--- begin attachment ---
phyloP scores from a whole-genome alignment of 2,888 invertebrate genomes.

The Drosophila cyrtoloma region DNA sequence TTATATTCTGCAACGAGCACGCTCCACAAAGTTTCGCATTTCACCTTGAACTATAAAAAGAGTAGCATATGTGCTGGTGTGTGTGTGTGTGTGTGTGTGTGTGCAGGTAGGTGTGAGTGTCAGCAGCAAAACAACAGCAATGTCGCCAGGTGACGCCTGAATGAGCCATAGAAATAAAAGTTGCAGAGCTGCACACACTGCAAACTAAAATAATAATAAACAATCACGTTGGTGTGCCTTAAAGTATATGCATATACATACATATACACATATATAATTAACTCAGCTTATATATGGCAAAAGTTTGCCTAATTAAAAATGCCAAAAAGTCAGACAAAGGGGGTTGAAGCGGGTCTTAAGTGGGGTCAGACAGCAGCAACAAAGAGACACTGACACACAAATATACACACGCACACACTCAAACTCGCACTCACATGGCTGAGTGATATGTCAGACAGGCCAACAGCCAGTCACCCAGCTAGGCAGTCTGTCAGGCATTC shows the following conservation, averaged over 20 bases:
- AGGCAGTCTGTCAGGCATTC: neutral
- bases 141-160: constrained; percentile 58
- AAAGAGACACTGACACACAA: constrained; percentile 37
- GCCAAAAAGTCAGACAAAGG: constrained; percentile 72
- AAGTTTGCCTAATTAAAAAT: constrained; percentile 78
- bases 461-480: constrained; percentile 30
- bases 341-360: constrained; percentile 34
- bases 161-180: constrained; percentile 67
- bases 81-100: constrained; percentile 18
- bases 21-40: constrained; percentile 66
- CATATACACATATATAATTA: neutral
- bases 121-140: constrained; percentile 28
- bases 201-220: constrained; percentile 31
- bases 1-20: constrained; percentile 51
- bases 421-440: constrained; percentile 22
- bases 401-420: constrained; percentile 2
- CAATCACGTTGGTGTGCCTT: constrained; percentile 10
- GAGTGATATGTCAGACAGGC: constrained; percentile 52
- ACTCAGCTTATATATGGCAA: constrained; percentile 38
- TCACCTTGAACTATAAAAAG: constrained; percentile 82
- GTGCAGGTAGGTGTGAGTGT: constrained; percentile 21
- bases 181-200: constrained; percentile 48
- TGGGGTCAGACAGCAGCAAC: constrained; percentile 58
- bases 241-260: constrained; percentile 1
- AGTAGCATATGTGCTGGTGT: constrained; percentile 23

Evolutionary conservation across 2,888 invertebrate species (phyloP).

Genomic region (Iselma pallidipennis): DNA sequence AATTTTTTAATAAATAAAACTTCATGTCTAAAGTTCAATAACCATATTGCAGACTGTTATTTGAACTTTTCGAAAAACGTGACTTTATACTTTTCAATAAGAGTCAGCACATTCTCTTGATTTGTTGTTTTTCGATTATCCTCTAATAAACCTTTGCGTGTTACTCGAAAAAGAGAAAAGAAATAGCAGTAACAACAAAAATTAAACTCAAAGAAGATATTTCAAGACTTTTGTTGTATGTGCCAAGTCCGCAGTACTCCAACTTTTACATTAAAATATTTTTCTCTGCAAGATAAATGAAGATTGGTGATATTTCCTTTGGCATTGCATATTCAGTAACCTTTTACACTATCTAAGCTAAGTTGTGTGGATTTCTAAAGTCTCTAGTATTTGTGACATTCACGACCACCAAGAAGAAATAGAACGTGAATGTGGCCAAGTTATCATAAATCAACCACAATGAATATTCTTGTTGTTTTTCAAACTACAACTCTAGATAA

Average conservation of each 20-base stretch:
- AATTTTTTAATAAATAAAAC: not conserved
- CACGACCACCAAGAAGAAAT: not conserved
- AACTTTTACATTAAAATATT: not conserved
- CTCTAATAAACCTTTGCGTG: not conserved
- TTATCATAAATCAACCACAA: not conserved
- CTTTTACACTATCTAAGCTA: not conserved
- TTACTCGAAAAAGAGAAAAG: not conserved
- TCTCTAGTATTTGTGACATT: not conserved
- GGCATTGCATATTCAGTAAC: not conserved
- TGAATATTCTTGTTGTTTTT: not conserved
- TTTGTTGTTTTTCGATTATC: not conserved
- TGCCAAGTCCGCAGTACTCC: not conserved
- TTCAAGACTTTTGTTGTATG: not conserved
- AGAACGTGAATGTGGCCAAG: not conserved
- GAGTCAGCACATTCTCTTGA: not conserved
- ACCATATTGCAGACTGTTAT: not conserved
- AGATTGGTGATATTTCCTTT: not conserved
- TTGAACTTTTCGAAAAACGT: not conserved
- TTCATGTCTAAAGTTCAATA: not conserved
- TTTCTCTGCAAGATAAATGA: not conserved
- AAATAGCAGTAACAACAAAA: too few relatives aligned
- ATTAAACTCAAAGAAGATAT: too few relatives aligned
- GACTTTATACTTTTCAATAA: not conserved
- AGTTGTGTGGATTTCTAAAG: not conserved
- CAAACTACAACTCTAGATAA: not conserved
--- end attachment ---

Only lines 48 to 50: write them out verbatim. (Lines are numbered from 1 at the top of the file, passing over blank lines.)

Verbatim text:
- TTGAACTTTTCGAAAAACGT: not conserved
- TTCATGTCTAAAGTTCAATA: not conserved
- TTTCTCTGCAAGATAAATGA: not conserved